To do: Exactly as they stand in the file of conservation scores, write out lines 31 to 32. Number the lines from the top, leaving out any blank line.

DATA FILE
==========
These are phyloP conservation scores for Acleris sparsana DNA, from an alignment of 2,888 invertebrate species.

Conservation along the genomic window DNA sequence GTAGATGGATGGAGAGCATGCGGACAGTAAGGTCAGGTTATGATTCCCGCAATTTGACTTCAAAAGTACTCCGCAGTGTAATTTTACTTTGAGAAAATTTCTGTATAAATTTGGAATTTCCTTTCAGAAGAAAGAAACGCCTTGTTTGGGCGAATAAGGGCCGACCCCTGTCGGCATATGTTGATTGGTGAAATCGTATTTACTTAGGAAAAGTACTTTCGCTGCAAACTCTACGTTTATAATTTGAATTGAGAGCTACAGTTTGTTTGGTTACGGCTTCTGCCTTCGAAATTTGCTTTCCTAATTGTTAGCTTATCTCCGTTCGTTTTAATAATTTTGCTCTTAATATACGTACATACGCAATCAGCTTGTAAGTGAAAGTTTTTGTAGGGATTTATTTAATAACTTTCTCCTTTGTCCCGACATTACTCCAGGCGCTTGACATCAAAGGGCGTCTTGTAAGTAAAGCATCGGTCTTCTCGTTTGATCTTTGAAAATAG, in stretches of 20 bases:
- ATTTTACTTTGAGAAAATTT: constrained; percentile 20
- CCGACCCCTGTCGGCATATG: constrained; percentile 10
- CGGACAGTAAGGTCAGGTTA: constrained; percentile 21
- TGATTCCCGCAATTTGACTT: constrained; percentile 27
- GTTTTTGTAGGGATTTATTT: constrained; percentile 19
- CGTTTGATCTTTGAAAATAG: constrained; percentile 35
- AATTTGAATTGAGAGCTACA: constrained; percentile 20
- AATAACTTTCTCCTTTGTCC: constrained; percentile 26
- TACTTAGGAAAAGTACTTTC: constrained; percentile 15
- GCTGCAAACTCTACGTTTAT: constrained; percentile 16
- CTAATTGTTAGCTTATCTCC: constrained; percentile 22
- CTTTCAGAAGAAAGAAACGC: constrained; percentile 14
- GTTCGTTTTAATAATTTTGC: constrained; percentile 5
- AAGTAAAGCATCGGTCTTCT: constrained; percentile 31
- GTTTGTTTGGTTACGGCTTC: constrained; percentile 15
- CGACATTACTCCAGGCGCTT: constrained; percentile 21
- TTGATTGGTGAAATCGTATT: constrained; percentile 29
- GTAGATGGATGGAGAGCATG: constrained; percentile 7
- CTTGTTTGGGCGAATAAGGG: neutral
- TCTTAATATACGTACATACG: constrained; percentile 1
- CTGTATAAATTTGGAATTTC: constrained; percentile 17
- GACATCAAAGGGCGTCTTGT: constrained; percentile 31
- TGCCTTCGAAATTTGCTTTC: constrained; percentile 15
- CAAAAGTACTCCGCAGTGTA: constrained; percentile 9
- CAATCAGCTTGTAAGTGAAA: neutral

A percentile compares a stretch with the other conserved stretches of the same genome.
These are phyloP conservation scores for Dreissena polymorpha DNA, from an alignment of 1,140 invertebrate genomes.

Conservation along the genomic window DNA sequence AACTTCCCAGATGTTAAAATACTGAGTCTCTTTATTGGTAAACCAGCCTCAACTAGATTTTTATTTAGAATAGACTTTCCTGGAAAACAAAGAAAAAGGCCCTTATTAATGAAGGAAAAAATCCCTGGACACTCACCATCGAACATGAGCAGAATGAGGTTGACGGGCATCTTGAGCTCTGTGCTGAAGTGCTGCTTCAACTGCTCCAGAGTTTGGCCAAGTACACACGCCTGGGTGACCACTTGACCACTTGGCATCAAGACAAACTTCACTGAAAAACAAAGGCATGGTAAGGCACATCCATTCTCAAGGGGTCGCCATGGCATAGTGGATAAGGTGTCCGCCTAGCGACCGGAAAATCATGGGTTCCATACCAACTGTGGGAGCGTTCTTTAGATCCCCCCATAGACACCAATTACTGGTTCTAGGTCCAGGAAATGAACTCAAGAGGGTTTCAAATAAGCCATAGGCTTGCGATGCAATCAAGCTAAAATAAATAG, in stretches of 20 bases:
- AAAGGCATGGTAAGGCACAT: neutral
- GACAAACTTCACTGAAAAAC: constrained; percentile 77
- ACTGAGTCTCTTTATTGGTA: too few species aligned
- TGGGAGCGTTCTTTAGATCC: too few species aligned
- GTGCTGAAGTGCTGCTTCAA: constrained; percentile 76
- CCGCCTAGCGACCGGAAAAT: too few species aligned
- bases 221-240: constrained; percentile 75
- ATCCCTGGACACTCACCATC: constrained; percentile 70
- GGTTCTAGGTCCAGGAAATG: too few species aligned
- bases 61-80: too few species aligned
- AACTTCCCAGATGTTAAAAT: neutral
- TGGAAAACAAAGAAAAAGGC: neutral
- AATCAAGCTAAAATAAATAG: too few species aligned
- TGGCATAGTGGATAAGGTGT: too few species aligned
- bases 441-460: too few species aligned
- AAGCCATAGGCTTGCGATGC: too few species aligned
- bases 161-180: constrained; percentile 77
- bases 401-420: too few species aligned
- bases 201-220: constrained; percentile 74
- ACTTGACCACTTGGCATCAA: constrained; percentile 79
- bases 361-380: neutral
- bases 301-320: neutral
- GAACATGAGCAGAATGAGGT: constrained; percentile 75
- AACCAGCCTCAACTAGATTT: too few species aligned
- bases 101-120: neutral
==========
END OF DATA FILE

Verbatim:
- AAAGGCATGGTAAGGCACAT: neutral
- GACAAACTTCACTGAAAAAC: constrained; percentile 77